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  • Is linear regression only suitable for variables with a normal
    distribution?
  • If so, is there an alternative nonparametric test to test mediation or moderation?
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For those not familiar with the language, moderation and mediation were both discussed in Barron and Kenny's influential article (free pdf).

Mediation

With regards to mediation, bootstrapping is often used where normality does not seem like a reasonable assumption.

Moderation

With regard to moderator regression, you could also explore bootstrapping options if you were concerned with the accuracy of the p-values you were obtaining.

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  • $\begingroup$ Thanks! I now have been able to perform the preacher and hayes test for mediation. I am not sure about the output though..I understand that ´boot´ is the estimation of the indirect effect, but is there also a significance p of this? $\endgroup$
    – user3119
    Feb 10 '11 at 21:18
  • $\begingroup$ Hi Renee, you might want to ask a separate question about interpretation of bootstrapping for mediation. However, as a simple rule that is often applied, if the bootstrapped 95% confidence interval of the indirect effect does not include zero, then the indirect effect is deemed to be statistically significant. Preacher and Hayes (2004) explains this in great detail: comm.ohio-state.edu/ahayes/BRMIC2004.pdf $\endgroup$ Feb 11 '11 at 1:20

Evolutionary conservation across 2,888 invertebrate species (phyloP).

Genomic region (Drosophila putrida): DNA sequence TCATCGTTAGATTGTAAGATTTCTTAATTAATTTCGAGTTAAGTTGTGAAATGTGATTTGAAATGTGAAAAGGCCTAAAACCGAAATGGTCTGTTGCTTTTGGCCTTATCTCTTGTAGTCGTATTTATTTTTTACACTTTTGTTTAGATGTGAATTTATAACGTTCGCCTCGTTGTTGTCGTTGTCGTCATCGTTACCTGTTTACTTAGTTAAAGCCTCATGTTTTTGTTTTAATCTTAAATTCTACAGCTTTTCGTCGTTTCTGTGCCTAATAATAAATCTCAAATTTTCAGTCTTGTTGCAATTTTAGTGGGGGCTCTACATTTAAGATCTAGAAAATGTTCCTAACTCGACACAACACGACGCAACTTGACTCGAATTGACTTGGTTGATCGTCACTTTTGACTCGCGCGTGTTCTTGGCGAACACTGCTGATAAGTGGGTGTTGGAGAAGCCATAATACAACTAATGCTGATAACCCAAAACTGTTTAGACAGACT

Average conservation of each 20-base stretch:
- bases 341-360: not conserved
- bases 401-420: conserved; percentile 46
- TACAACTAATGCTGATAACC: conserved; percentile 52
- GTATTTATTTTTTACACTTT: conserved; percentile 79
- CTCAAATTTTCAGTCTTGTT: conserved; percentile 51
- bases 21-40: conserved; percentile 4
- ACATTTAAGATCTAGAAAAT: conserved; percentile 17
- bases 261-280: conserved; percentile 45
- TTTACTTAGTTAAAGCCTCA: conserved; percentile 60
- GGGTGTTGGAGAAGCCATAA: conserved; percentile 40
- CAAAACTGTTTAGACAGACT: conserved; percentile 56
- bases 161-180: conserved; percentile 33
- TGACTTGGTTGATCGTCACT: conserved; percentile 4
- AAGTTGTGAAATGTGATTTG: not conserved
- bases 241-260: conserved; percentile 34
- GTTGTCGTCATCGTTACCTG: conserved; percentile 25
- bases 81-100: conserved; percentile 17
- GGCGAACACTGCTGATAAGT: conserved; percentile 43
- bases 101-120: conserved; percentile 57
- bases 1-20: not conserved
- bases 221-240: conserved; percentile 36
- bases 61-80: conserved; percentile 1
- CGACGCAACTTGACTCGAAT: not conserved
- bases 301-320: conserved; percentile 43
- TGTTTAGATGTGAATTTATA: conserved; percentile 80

• $\begingroup$ The last thing I am wondering about is what macro or test I can perform to assess moderation for non normal distributions. You mentioned bootstrapping, but I don´t know where to find it in SPSS or find a specific macro for that. It is very straightforward moderation I am looking for: 1 independent variable, 1 moderator and 1 dependent variable $\endgroup$
    – user3119
    Feb 11 '11 at 8:00
  • $\begingroup$ re moderation, check out this discussion on Preacher and Hayes' facebook page: facebook.com/topic.php?uid=44574520333&topic=15855 ; otherwise SPSS does have some bootstrapping support in the more recent versions, but I haven't tried it. $\endgroup$ Feb 11 '11 at 10:53
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Many of us use linear regression in rough-and-ready fashion to learn about the relative importance of predictors, to assess the shape of relationships, and so on. But if one wants to make strict probabilistic inferences one needs to satisfy the set of standard assumptions entailed in such regression. The most important of these are random sampling and independent observations. Another one is that the regression residuals (not any particular X or Y variable) should be normally distributed. Without satisfying all of the standard assumptions, one cannot vouch for the accuracy of standard errors or p-values.

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